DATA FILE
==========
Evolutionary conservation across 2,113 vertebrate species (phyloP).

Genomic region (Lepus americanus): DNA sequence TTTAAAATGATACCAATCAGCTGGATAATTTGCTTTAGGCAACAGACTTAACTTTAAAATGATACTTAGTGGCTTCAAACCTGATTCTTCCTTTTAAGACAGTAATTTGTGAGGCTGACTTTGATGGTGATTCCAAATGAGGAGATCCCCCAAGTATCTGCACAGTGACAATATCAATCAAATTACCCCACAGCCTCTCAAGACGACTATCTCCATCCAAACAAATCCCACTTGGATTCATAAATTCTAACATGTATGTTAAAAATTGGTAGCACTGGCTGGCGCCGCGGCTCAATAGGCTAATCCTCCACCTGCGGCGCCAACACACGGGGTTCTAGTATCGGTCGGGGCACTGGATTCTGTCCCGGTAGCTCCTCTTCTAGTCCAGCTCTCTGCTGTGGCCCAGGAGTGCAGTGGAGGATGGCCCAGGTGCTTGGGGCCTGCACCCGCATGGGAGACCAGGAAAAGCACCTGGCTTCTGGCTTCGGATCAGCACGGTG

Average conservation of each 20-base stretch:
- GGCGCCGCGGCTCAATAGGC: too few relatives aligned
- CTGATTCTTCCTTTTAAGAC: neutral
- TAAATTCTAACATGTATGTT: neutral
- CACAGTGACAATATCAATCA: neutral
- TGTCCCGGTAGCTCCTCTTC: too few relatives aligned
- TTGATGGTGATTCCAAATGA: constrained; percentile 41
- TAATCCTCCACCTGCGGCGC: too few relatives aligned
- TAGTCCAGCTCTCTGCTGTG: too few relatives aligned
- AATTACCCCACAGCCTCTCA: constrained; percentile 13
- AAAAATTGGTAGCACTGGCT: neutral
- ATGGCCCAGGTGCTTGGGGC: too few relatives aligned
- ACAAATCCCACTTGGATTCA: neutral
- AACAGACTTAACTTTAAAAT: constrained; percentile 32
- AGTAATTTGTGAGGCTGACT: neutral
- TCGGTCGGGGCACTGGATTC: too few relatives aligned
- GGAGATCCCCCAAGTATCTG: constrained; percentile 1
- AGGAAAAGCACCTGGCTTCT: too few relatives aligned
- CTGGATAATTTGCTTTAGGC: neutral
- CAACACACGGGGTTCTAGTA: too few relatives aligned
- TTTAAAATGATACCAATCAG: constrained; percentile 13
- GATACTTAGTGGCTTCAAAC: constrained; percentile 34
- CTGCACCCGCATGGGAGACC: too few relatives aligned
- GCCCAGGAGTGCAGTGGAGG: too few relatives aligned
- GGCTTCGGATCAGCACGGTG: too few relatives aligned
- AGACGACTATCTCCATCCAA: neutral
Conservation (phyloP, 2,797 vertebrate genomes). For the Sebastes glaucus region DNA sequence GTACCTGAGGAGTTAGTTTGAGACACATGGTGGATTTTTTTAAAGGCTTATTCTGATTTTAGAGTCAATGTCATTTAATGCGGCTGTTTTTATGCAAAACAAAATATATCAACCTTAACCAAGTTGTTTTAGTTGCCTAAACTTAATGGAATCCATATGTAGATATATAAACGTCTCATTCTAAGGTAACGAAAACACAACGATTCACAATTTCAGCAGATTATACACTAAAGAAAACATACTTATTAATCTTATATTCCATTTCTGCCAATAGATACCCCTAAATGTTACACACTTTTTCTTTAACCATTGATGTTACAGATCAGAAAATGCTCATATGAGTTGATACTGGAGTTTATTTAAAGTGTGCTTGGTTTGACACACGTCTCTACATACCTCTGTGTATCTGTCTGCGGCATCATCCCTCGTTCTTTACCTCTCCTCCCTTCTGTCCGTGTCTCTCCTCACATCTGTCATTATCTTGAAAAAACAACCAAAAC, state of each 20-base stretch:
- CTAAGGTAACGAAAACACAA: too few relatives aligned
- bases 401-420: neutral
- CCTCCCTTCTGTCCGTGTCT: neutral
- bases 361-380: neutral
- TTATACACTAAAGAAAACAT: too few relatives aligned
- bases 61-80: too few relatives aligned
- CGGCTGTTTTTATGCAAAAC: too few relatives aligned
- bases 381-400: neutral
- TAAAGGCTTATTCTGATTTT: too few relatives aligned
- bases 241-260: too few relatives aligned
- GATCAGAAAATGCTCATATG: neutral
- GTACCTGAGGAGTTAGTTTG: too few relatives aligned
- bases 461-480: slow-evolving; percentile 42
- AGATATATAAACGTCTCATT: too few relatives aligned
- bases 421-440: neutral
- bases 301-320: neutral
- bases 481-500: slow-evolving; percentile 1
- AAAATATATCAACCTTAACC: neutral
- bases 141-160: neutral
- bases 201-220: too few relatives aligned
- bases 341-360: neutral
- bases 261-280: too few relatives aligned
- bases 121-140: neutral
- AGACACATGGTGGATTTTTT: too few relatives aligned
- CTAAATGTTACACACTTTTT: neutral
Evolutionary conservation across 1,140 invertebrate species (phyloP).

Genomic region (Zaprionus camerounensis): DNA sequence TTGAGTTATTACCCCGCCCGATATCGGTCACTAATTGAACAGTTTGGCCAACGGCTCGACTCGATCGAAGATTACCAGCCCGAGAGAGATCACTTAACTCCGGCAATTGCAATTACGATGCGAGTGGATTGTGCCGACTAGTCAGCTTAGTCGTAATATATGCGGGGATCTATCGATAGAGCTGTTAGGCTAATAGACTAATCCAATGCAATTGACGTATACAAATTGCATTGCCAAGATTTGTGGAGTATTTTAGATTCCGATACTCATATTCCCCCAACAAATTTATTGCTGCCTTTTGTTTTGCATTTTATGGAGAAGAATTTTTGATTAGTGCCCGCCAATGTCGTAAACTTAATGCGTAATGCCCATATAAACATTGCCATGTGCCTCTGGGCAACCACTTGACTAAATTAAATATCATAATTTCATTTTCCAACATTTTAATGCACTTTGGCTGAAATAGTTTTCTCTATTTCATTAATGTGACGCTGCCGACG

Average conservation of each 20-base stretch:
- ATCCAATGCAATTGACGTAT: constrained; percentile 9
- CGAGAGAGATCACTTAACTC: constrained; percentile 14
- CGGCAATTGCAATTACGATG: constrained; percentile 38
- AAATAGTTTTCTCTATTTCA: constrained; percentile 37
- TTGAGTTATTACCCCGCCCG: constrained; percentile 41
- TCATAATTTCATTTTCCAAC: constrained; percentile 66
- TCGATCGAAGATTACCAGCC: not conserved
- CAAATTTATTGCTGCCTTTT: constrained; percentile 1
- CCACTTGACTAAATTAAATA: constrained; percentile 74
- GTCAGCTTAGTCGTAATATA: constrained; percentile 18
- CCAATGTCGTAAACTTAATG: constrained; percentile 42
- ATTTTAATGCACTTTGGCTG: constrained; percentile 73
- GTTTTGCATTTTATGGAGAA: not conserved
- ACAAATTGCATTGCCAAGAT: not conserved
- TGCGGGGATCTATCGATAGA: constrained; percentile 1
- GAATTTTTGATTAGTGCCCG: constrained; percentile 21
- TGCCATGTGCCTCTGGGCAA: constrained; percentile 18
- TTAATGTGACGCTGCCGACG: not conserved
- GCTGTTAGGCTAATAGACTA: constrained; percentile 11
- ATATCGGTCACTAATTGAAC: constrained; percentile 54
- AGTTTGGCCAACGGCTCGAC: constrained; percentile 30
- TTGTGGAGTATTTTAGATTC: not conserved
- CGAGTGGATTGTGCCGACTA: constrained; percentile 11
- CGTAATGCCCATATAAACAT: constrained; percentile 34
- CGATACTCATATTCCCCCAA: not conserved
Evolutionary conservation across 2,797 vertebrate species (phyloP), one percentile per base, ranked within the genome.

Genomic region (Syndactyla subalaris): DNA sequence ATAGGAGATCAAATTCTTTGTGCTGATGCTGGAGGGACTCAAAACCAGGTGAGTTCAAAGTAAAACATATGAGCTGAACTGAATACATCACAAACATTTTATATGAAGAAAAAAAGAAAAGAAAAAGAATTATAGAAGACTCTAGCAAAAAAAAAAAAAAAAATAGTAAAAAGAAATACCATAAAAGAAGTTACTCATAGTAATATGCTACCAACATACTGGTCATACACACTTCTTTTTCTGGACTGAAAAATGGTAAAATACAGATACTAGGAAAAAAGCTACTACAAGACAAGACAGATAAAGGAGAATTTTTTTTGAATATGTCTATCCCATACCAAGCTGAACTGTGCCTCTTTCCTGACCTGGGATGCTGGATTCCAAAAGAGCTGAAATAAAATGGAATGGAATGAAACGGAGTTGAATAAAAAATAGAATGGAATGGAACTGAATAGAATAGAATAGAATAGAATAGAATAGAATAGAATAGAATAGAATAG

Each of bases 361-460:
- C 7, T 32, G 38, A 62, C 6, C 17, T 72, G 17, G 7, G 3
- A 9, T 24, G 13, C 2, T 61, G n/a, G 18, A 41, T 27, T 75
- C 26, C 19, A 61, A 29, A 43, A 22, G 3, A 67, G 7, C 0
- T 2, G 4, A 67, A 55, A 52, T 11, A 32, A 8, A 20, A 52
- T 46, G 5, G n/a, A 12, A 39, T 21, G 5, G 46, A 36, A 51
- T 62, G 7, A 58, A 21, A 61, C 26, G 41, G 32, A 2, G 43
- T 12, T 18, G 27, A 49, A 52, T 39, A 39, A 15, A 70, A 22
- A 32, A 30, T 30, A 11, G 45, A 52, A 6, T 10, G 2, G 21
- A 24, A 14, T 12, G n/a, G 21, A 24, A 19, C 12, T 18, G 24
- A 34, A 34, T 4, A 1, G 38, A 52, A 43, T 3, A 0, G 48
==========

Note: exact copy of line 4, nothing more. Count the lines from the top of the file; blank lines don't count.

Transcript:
- GGCGCCGCGGCTCAATAGGC: too few relatives aligned